'A gifted and often courageous polemicist who has done more to popularize the debate about economics in Ireland than anyone else' Irish Independent



'McWilliams makes a compelling argument for the need for a different approach to Irish and European economic management ... [A] realistic, pragmatic call for innovative policies that take account of proven economic theory' Sunday Business Post



David McWilliams is Ireland's leading popular economist, and a columnist for the Irish Independent and the Sunday Business Post. He is the author of the bestsellers The Pope's Children, The Generation Game, and Follow the Money.


Product details

  • Format: Kindle Edition
  • File Size: 406 KB
  • Print Length: 260 pages
  • Publisher: Penguin (25 Oct 2012)
  • Sold by: Amazon Media EU S.à r.l.
  • Language: English
  • ASIN: B00936RTME
  • Text-to-Speech: Enabled
  • X-Ray:
  • Word Wise: Enabled
  • Average Customer Review: 4.2 out of 5 stars  See all reviews (5 customer reviews)
  • Amazon Bestsellers Rank: #117,054 Paid in Kindle Store (See Top 100 Paid in Kindle Store)
  •  Would you like to give feedback on images?


More About the Author

Discover books, learn about writers, and more.


Customer Reviews

4.2 out of 5 stars
4.2 out of 5 stars
Most Helpful Customer Reviews
5 of 5 people found the following review helpful
5.0 out of 5 stars The Good Room - David McWilliams 26 Oct 2012
Format:Paperback|Verified Purchase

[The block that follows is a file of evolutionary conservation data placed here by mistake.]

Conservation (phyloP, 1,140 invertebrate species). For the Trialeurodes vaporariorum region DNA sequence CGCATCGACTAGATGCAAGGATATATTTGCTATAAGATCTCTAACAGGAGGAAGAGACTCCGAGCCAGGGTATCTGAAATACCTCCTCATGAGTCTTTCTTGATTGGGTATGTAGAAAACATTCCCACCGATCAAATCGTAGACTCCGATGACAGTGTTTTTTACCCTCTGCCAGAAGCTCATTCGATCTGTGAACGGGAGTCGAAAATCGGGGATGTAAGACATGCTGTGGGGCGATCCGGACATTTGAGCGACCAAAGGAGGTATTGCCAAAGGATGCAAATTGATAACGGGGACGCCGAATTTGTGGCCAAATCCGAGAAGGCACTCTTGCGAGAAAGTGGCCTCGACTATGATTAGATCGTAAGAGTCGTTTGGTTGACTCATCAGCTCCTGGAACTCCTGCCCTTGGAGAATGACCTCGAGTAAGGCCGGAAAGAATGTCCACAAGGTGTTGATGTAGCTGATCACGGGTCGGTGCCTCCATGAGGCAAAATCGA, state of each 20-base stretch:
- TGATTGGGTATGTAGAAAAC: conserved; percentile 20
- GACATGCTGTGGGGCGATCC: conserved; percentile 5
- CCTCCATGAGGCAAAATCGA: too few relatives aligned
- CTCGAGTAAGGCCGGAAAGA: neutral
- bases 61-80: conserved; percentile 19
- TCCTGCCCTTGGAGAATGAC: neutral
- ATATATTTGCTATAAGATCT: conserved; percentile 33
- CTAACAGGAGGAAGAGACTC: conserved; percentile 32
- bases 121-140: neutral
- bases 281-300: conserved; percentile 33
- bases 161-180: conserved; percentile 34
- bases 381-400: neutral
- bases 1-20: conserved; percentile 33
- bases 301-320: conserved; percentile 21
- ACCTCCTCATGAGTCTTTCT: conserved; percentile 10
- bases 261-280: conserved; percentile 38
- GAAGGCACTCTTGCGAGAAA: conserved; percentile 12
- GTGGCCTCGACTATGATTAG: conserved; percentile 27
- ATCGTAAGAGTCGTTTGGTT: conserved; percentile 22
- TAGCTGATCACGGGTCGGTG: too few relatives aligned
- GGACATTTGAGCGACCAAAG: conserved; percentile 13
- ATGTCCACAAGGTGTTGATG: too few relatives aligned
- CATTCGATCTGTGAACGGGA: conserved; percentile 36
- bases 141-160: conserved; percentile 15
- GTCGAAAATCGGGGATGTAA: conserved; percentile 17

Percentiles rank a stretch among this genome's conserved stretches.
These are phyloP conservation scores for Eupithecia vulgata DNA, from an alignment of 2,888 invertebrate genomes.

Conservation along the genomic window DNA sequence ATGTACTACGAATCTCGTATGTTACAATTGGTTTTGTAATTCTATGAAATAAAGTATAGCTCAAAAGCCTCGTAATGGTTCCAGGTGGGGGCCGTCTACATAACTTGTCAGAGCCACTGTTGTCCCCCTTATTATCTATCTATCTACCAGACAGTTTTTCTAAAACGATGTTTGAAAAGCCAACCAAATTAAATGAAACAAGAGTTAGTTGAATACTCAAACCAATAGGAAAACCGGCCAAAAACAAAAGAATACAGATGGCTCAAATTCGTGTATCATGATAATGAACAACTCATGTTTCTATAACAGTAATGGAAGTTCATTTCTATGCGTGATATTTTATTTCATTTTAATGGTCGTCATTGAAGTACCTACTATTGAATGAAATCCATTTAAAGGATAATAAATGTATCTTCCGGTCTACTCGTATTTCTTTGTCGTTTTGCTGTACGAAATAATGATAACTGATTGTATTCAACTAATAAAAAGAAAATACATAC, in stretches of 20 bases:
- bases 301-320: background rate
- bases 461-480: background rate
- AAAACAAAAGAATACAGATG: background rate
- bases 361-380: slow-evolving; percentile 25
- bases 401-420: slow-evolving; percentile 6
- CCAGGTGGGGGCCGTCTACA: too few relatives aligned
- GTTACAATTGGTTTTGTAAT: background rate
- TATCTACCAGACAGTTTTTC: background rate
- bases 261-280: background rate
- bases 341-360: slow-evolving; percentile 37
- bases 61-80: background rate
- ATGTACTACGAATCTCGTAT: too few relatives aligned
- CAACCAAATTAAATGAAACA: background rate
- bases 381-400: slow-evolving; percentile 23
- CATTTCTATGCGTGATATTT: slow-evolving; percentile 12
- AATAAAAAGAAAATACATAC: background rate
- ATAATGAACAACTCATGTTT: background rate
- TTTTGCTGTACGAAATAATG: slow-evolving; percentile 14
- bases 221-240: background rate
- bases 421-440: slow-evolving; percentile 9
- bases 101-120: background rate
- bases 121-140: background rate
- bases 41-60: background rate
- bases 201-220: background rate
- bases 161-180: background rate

A great read and one that matters. David McWilliams manages to combine a light-read novel with providing insights into the current economic crisis in Ireland and the rest of Europe. The two of them are cleverly intertwined, emphasizing the so obvious but often forgotten fact that economy is about real people. We meet Olivia Veckers, a young, popular history teacher. She loves her job but doesn't agree with the Leaving Cert system, encouraging her students to think for themselves rather than regurgitate textbook lines. We follow her all through her pregnancy of her second child, meeting many colourful relatives, friends and colleagues on the way. Like so many others, she's struggling with her mortgage of her house in Wicklow, bought during the boom. Her husband lost his job, her own working hours are reduced and their mortgage interest has gone up, all in all resulting in their outgoings being much larger than their income. Olivia and Sean talk to the bank to try and negotiate a deal but to no avail. A lawyer-friend offers to help them and together they decide to take on the banks in court.
`The Good Room' was a room many ordinary Irish people used to have, used only when very important people - the doctor, the priest - came to visit. In the good room, everyone pretended. The ordinary people pretended to be more posh than they were, the posh people played along. The Good Room is becoming rare, but its spirit lives on, according to DMW: Irish negotiators in Europe behave like his granny facing the local doctor in her Good Room, `adopting a subservient position desperately clinging on to a notion of respectability. Are we more concerned with the perception of respectability than with reality? Why, when evidently bust, didn't we call it like the Icelanders and tell the creditors where to go?
Read more ›
Comment | 
Was this review helpful to you?